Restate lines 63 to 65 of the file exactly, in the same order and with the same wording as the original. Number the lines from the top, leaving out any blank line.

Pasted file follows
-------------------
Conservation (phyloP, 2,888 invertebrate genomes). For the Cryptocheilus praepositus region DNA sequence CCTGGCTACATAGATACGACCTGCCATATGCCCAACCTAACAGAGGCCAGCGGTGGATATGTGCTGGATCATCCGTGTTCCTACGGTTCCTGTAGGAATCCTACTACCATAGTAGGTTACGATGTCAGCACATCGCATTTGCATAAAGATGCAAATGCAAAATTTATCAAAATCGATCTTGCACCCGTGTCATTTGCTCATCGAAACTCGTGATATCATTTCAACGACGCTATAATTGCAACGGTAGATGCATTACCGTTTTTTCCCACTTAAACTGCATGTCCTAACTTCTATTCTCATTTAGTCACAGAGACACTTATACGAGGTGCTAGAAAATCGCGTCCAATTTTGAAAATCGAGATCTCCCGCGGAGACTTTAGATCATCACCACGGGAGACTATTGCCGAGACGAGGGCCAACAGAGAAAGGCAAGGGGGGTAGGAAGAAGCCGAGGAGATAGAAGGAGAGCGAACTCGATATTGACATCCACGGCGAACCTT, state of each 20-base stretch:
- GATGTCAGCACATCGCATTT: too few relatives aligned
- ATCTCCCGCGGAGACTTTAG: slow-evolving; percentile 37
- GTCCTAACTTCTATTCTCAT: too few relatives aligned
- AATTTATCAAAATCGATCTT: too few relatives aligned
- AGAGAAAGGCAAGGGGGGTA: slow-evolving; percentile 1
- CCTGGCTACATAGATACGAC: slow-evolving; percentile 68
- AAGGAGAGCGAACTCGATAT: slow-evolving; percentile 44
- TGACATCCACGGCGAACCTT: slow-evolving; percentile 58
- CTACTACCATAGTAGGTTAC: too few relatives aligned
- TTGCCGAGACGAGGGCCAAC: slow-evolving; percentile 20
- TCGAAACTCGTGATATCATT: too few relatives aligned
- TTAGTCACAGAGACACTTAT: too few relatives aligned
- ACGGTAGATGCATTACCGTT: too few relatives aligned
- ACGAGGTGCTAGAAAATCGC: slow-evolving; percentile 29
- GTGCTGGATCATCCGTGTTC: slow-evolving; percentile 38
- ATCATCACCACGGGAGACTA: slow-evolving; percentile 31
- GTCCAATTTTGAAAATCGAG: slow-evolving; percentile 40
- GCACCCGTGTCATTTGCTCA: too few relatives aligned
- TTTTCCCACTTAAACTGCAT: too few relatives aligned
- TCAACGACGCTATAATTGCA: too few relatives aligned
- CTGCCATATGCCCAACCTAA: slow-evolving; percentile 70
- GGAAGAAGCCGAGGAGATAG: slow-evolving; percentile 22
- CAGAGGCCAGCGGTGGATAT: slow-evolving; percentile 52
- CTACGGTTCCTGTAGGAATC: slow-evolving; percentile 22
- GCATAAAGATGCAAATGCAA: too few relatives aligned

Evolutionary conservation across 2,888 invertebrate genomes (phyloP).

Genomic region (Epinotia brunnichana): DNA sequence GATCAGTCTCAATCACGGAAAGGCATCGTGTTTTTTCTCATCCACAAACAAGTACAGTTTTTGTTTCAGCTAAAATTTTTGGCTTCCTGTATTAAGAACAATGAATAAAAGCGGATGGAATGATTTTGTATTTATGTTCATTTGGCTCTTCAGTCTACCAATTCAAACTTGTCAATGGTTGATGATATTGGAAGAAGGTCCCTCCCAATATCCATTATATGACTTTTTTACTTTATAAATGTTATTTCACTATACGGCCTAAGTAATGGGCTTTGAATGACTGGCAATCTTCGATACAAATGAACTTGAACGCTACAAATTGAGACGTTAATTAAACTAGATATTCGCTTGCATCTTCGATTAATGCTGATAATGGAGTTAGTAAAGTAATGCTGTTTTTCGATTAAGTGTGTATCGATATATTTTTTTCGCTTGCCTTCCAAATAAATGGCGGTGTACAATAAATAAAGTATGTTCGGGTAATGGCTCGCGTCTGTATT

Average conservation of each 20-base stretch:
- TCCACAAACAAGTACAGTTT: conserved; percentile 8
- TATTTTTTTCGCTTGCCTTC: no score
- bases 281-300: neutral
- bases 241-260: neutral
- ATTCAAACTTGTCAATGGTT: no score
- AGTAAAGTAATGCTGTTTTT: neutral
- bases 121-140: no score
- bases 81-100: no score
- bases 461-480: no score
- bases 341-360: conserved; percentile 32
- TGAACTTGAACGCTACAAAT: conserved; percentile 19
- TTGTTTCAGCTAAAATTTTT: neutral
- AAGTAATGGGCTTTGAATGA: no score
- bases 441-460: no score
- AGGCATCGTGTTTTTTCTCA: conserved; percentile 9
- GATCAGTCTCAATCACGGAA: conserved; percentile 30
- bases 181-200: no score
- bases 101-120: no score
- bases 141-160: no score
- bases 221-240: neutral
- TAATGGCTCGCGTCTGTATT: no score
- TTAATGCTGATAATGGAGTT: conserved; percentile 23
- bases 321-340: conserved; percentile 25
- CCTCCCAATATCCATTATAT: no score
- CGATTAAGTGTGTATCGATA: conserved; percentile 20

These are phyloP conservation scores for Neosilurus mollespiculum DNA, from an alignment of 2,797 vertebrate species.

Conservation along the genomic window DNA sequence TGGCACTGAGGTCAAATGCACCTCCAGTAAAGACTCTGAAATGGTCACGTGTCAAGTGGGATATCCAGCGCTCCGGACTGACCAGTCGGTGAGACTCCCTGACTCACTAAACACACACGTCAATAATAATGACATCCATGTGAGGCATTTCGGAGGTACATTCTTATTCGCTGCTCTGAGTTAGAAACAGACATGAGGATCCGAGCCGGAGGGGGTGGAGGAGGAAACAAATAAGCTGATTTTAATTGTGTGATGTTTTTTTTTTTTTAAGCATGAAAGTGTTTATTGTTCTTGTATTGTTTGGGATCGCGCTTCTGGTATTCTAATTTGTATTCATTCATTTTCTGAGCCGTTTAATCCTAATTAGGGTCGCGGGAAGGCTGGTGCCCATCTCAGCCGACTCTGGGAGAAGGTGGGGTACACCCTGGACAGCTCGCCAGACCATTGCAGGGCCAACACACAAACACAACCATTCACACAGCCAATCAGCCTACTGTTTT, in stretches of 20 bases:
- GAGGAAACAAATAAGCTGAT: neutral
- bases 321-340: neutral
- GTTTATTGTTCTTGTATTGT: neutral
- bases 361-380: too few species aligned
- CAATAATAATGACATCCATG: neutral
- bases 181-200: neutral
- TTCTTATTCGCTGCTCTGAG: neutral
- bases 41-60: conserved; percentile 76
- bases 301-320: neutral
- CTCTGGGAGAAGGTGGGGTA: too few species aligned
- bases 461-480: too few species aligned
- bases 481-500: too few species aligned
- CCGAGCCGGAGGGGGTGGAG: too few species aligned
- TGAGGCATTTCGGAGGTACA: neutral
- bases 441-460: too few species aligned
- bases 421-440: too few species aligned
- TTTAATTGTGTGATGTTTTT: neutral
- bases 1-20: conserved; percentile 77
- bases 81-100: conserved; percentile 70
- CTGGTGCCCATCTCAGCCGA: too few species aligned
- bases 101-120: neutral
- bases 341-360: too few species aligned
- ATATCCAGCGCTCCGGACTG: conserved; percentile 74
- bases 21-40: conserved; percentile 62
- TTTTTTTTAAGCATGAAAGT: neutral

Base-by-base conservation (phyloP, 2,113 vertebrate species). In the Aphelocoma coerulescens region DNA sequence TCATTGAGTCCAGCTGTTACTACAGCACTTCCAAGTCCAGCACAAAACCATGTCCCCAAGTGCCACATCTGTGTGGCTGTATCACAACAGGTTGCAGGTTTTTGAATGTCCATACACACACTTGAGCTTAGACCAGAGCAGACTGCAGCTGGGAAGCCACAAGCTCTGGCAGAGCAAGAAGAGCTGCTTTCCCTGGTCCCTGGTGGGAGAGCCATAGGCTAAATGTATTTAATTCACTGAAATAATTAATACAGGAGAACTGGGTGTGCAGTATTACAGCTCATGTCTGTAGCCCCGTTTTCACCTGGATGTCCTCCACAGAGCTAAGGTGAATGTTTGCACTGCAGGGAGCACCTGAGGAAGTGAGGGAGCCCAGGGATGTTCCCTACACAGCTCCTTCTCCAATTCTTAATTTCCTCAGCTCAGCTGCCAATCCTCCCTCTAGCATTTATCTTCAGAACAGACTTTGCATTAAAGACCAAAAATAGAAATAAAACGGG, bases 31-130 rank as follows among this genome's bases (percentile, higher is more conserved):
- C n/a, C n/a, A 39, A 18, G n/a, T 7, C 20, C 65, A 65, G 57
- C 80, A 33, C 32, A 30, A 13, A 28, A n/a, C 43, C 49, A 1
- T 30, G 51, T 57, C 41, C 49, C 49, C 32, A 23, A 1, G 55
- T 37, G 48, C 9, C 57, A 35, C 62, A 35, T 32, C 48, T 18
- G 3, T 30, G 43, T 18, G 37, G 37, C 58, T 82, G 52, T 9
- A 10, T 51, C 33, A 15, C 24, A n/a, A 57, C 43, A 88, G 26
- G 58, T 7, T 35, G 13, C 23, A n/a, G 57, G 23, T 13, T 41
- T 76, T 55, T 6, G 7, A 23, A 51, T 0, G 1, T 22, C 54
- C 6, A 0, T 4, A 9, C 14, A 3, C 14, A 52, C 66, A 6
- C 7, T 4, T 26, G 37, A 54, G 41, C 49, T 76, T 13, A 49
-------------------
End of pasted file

- TTCTTATTCGCTGCTCTGAG: neutral
- bases 41-60: conserved; percentile 76
- bases 301-320: neutral